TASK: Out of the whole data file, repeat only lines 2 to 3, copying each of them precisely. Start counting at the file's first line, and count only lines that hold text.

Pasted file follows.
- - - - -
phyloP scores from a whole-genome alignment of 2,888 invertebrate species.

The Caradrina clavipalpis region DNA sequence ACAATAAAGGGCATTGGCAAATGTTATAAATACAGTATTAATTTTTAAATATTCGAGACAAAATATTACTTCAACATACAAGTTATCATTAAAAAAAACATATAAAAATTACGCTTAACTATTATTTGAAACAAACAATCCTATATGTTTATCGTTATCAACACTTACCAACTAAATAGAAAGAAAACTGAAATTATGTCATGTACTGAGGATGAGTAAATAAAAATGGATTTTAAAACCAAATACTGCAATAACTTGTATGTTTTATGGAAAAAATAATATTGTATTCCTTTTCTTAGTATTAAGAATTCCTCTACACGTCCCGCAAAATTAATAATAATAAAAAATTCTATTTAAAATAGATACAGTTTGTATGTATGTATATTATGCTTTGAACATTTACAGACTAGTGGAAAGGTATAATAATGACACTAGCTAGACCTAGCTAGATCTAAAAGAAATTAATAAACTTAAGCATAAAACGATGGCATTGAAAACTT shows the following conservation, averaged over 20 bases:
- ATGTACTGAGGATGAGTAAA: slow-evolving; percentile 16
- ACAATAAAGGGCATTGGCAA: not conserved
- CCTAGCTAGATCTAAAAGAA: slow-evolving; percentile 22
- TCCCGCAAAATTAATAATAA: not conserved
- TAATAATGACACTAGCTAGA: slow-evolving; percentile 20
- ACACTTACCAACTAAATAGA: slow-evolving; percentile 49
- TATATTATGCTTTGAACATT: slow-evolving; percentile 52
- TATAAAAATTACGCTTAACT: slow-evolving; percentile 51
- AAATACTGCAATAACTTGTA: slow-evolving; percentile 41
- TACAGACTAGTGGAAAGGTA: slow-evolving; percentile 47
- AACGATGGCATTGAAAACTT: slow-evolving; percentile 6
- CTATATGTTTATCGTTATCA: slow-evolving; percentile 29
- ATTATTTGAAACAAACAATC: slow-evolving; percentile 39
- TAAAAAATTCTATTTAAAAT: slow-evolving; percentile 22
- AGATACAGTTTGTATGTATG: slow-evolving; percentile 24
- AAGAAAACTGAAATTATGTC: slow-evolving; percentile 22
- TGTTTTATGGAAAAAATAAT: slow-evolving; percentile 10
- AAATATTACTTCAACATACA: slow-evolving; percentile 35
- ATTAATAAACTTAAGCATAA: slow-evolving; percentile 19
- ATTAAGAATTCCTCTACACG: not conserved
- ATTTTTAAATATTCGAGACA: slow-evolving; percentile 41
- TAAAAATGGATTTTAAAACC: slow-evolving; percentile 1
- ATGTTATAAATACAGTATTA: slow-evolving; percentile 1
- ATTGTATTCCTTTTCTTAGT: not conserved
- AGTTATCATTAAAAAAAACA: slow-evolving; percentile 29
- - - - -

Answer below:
The Caradrina clavipalpis region DNA sequence ACAATAAAGGGCATTGGCAAATGTTATAAATACAGTATTAATTTTTAAATATTCGAGACAAAATATTACTTCAACATACAAGTTATCATTAAAAAAAACATATAAAAATTACGCTTAACTATTATTTGAAACAAACAATCCTATATGTTTATCGTTATCAACACTTACCAACTAAATAGAAAGAAAACTGAAATTATGTCATGTACTGAGGATGAGTAAATAAAAATGGATTTTAAAACCAAATACTGCAATAACTTGTATGTTTTATGGAAAAAATAATATTGTATTCCTTTTCTTAGTATTAAGAATTCCTCTACACGTCCCGCAAAATTAATAATAATAAAAAATTCTATTTAAAATAGATACAGTTTGTATGTATGTATATTATGCTTTGAACATTTACAGACTAGTGGAAAGGTATAATAATGACACTAGCTAGACCTAGCTAGATCTAAAAGAAATTAATAAACTTAAGCATAAAACGATGGCATTGAAAACTT shows the following conservation, averaged over 20 bases:
- ATGTACTGAGGATGAGTAAA: slow-evolving; percentile 16